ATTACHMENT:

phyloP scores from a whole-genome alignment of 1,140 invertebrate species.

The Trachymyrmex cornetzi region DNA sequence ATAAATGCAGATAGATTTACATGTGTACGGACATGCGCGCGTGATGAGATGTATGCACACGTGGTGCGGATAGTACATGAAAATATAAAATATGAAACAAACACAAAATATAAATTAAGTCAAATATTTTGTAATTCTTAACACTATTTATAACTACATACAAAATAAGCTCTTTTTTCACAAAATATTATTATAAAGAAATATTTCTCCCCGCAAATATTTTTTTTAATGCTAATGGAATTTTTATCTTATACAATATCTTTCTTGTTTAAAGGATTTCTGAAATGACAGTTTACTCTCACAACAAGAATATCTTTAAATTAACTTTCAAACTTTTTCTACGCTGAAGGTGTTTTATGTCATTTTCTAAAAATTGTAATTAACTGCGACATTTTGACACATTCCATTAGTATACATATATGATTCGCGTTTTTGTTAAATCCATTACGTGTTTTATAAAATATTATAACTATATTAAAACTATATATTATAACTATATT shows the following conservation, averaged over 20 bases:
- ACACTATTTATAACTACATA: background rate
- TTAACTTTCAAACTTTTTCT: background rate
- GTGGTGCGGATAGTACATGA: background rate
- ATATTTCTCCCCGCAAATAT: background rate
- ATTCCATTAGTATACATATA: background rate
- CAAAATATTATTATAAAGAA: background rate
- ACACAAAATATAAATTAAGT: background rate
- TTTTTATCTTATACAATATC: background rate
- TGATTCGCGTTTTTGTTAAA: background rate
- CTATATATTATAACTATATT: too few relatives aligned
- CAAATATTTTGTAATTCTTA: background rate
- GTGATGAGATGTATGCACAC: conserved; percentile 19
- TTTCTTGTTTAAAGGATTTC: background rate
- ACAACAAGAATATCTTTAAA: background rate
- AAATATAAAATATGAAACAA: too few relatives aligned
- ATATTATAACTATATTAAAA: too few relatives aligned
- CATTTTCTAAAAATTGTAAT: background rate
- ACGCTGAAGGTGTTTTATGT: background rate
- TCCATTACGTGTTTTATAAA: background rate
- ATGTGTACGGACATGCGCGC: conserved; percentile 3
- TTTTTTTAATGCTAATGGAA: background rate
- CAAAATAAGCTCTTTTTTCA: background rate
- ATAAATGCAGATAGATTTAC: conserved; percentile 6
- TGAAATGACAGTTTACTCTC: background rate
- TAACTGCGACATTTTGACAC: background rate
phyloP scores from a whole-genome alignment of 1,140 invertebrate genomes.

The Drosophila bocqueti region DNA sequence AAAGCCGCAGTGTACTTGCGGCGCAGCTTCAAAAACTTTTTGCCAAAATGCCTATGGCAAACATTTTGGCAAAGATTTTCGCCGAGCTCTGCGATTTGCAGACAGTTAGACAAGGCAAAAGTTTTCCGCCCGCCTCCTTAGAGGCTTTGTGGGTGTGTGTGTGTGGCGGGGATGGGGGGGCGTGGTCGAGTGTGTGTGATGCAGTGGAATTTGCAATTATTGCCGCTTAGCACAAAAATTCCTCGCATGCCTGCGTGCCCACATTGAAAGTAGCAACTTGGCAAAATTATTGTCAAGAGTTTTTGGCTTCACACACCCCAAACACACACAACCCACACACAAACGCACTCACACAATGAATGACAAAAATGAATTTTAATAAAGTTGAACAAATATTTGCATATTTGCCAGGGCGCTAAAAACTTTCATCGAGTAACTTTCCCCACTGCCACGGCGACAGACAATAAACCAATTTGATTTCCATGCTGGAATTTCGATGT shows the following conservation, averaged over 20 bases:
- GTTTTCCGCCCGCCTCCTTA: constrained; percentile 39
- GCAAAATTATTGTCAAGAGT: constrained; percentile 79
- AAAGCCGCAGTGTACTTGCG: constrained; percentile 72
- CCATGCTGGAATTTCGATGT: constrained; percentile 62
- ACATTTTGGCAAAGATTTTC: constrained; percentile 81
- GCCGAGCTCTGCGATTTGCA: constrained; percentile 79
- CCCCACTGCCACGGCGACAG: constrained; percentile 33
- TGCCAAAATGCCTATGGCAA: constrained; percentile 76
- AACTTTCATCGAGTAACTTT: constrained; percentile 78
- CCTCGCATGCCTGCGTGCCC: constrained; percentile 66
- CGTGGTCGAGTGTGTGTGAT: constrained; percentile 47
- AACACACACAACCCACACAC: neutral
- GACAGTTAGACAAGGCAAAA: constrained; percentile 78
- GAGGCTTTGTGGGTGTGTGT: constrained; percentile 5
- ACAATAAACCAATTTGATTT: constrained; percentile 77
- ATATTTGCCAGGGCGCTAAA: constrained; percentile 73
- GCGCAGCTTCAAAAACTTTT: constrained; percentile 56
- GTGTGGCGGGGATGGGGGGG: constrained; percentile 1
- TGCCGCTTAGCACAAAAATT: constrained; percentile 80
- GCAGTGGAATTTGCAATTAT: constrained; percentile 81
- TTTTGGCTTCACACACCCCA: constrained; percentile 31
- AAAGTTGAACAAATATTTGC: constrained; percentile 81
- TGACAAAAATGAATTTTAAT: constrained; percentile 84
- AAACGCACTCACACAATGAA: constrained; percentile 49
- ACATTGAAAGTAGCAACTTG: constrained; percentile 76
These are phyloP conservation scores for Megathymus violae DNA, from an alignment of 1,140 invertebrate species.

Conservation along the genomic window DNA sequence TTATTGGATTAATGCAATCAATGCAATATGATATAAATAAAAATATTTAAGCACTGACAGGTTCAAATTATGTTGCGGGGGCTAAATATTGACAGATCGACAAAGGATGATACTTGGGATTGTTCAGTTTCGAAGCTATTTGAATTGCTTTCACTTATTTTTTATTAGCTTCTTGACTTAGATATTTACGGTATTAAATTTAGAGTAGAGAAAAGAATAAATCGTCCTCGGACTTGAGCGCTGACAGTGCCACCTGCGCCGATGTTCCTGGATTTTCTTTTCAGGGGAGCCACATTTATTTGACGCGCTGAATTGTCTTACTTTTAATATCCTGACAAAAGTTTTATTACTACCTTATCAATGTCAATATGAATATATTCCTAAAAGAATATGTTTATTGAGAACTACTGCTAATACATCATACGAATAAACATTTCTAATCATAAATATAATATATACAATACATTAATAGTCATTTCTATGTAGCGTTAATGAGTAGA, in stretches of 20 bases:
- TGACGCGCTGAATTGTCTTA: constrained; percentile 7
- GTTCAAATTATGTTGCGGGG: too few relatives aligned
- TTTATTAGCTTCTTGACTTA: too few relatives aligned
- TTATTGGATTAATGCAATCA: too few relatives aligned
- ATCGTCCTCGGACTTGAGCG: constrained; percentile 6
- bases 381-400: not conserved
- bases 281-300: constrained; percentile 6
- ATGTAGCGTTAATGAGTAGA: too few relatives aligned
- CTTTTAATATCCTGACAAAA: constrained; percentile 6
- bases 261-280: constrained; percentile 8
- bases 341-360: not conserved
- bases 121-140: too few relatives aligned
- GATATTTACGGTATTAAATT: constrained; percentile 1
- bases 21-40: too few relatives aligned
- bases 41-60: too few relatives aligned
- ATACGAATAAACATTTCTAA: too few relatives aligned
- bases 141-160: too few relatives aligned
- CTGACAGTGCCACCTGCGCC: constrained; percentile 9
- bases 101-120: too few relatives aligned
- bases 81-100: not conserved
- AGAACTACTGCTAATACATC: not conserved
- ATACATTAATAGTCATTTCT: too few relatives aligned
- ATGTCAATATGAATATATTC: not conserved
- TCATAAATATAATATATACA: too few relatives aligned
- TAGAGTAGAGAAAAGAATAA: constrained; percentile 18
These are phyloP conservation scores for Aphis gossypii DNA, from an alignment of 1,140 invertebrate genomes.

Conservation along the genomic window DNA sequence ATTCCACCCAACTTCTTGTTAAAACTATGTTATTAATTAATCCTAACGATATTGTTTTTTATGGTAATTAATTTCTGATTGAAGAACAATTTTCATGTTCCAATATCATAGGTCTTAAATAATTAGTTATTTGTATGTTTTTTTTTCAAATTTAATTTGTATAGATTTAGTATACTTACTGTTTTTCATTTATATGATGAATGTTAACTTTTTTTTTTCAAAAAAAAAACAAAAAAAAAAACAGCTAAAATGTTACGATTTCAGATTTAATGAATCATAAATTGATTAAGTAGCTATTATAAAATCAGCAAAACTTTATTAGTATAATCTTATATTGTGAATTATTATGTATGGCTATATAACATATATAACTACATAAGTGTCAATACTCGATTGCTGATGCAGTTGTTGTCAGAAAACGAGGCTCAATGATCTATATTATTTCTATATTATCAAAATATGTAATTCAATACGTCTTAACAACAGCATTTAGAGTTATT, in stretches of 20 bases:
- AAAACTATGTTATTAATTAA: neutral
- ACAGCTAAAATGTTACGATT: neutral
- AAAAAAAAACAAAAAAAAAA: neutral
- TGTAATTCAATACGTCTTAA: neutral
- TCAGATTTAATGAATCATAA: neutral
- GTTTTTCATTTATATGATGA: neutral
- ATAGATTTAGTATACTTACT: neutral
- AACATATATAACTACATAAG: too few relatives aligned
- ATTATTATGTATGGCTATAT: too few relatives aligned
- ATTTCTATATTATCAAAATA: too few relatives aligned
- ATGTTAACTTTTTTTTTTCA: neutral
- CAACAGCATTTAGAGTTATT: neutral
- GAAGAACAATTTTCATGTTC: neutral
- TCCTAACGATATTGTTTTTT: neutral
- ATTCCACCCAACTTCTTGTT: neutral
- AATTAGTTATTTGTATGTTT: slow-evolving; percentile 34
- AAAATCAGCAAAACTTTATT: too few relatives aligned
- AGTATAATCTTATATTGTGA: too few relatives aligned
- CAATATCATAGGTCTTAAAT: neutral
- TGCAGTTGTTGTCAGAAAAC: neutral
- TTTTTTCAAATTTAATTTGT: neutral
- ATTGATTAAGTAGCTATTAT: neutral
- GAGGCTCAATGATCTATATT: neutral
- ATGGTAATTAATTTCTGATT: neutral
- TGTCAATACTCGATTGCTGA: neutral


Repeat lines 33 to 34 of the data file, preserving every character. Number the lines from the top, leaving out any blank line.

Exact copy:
- CCATGCTGGAATTTCGATGT: constrained; percentile 62
- ACATTTTGGCAAAGATTTTC: constrained; percentile 81